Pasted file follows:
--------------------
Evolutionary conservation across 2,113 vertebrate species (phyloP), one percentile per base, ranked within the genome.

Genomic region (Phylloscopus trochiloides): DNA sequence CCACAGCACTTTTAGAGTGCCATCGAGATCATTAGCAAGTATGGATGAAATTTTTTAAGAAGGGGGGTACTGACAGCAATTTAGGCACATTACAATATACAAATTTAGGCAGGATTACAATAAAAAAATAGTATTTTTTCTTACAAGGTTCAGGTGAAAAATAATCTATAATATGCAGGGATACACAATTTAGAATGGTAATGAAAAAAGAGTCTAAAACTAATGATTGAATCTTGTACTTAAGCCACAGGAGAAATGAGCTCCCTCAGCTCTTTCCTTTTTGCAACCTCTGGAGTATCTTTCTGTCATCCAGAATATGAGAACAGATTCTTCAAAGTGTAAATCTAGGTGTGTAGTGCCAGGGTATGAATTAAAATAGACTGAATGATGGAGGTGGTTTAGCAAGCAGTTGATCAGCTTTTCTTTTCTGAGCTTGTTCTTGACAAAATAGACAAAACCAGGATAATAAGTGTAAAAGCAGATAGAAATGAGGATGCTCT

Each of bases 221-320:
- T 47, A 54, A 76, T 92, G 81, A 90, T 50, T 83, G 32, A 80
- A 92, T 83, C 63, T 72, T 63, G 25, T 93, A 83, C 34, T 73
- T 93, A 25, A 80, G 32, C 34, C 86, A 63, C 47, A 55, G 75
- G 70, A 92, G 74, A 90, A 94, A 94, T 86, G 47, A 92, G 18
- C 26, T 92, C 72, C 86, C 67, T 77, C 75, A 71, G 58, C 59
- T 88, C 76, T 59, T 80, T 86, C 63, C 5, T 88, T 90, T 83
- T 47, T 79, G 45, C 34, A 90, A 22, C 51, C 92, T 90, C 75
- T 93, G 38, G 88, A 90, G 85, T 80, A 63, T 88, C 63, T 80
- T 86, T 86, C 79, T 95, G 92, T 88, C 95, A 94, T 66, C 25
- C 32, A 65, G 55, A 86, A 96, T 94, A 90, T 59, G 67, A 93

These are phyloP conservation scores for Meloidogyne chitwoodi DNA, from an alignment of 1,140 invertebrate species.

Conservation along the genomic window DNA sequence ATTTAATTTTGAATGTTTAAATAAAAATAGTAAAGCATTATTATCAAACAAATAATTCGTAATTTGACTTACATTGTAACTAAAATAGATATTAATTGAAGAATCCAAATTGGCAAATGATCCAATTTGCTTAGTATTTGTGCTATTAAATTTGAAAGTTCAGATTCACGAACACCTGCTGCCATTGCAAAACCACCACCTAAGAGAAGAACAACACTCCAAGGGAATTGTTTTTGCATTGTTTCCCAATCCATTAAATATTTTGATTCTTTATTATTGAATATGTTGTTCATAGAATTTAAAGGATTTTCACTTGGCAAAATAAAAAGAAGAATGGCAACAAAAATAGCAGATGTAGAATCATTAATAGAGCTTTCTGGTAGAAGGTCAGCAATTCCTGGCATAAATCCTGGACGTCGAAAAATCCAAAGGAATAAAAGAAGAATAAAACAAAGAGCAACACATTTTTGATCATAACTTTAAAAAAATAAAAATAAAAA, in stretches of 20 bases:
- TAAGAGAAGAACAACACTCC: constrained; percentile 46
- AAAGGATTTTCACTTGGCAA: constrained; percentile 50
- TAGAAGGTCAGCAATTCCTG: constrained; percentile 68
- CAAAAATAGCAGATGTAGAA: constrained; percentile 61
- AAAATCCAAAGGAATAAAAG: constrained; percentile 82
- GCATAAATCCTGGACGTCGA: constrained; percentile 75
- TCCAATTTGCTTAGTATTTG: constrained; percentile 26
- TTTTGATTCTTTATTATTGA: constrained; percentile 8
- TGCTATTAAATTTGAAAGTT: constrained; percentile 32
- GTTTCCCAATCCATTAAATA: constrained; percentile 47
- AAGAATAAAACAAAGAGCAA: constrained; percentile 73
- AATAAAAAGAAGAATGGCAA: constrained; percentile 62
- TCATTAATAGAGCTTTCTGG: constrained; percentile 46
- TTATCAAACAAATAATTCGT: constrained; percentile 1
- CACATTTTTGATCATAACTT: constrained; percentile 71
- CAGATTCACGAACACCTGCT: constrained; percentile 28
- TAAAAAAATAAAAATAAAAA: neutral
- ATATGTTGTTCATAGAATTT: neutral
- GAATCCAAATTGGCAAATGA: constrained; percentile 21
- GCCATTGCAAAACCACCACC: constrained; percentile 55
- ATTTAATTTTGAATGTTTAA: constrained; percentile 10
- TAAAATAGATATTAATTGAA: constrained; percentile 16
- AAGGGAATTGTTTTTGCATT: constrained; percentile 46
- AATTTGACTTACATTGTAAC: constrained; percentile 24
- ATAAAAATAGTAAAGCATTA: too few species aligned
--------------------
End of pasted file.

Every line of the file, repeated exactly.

Evolutionary conservation across 2,113 vertebrate species (phyloP), one percentile per base, ranked within the genome.

Genomic region (Phylloscopus trochiloides): DNA sequence CCACAGCACTTTTAGAGTGCCATCGAGATCATTAGCAAGTATGGATGAAATTTTTTAAGAAGGGGGGTACTGACAGCAATTTAGGCACATTACAATATACAAATTTAGGCAGGATTACAATAAAAAAATAGTATTTTTTCTTACAAGGTTCAGGTGAAAAATAATCTATAATATGCAGGGATACACAATTTAGAATGGTAATGAAAAAAGAGTCTAAAACTAATGATTGAATCTTGTACTTAAGCCACAGGAGAAATGAGCTCCCTCAGCTCTTTCCTTTTTGCAACCTCTGGAGTATCTTTCTGTCATCCAGAATATGAGAACAGATTCTTCAAAGTGTAAATCTAGGTGTGTAGTGCCAGGGTATGAATTAAAATAGACTGAATGATGGAGGTGGTTTAGCAAGCAGTTGATCAGCTTTTCTTTTCTGAGCTTGTTCTTGACAAAATAGACAAAACCAGGATAATAAGTGTAAAAGCAGATAGAAATGAGGATGCTCT

Each of bases 221-320:
- T 47, A 54, A 76, T 92, G 81, A 90, T 50, T 83, G 32, A 80
- A 92, T 83, C 63, T 72, T 63, G 25, T 93, A 83, C 34, T 73
- T 93, A 25, A 80, G 32, C 34, C 86, A 63, C 47, A 55, G 75
- G 70, A 92, G 74, A 90, A 94, A 94, T 86, G 47, A 92, G 18
- C 26, T 92, C 72, C 86, C 67, T 77, C 75, A 71, G 58, C 59
- T 88, C 76, T 59, T 80, T 86, C 63, C 5, T 88, T 90, T 83
- T 47, T 79, G 45, C 34, A 90, A 22, C 51, C 92, T 90, C 75
- T 93, G 38, G 88, A 90, G 85, T 80, A 63, T 88, C 63, T 80
- T 86, T 86, C 79, T 95, G 92, T 88, C 95, A 94, T 66, C 25
- C 32, A 65, G 55, A 86, A 96, T 94, A 90, T 59, G 67, A 93

These are phyloP conservation scores for Meloidogyne chitwoodi DNA, from an alignment of 1,140 invertebrate species.

Conservation along the genomic window DNA sequence ATTTAATTTTGAATGTTTAAATAAAAATAGTAAAGCATTATTATCAAACAAATAATTCGTAATTTGACTTACATTGTAACTAAAATAGATATTAATTGAAGAATCCAAATTGGCAAATGATCCAATTTGCTTAGTATTTGTGCTATTAAATTTGAAAGTTCAGATTCACGAACACCTGCTGCCATTGCAAAACCACCACCTAAGAGAAGAACAACACTCCAAGGGAATTGTTTTTGCATTGTTTCCCAATCCATTAAATATTTTGATTCTTTATTATTGAATATGTTGTTCATAGAATTTAAAGGATTTTCACTTGGCAAAATAAAAAGAAGAATGGCAACAAAAATAGCAGATGTAGAATCATTAATAGAGCTTTCTGGTAGAAGGTCAGCAATTCCTGGCATAAATCCTGGACGTCGAAAAATCCAAAGGAATAAAAGAAGAATAAAACAAAGAGCAACACATTTTTGATCATAACTTTAAAAAAATAAAAATAAAAA, in stretches of 20 bases:
- TAAGAGAAGAACAACACTCC: constrained; percentile 46
- AAAGGATTTTCACTTGGCAA: constrained; percentile 50
- TAGAAGGTCAGCAATTCCTG: constrained; percentile 68
- CAAAAATAGCAGATGTAGAA: constrained; percentile 61
- AAAATCCAAAGGAATAAAAG: constrained; percentile 82
- GCATAAATCCTGGACGTCGA: constrained; percentile 75
- TCCAATTTGCTTAGTATTTG: constrained; percentile 26
- TTTTGATTCTTTATTATTGA: constrained; percentile 8
- TGCTATTAAATTTGAAAGTT: constrained; percentile 32
- GTTTCCCAATCCATTAAATA: constrained; percentile 47
- AAGAATAAAACAAAGAGCAA: constrained; percentile 73
- AATAAAAAGAAGAATGGCAA: constrained; percentile 62
- TCATTAATAGAGCTTTCTGG: constrained; percentile 46
- TTATCAAACAAATAATTCGT: constrained; percentile 1
- CACATTTTTGATCATAACTT: constrained; percentile 71
- CAGATTCACGAACACCTGCT: constrained; percentile 28
- TAAAAAAATAAAAATAAAAA: neutral
- ATATGTTGTTCATAGAATTT: neutral
- GAATCCAAATTGGCAAATGA: constrained; percentile 21
- GCCATTGCAAAACCACCACC: constrained; percentile 55
- ATTTAATTTTGAATGTTTAA: constrained; percentile 10
- TAAAATAGATATTAATTGAA: constrained; percentile 16
- AAGGGAATTGTTTTTGCATT: constrained; percentile 46
- AATTTGACTTACATTGTAAC: constrained; percentile 24
- ATAAAAATAGTAAAGCATTA: too few species aligned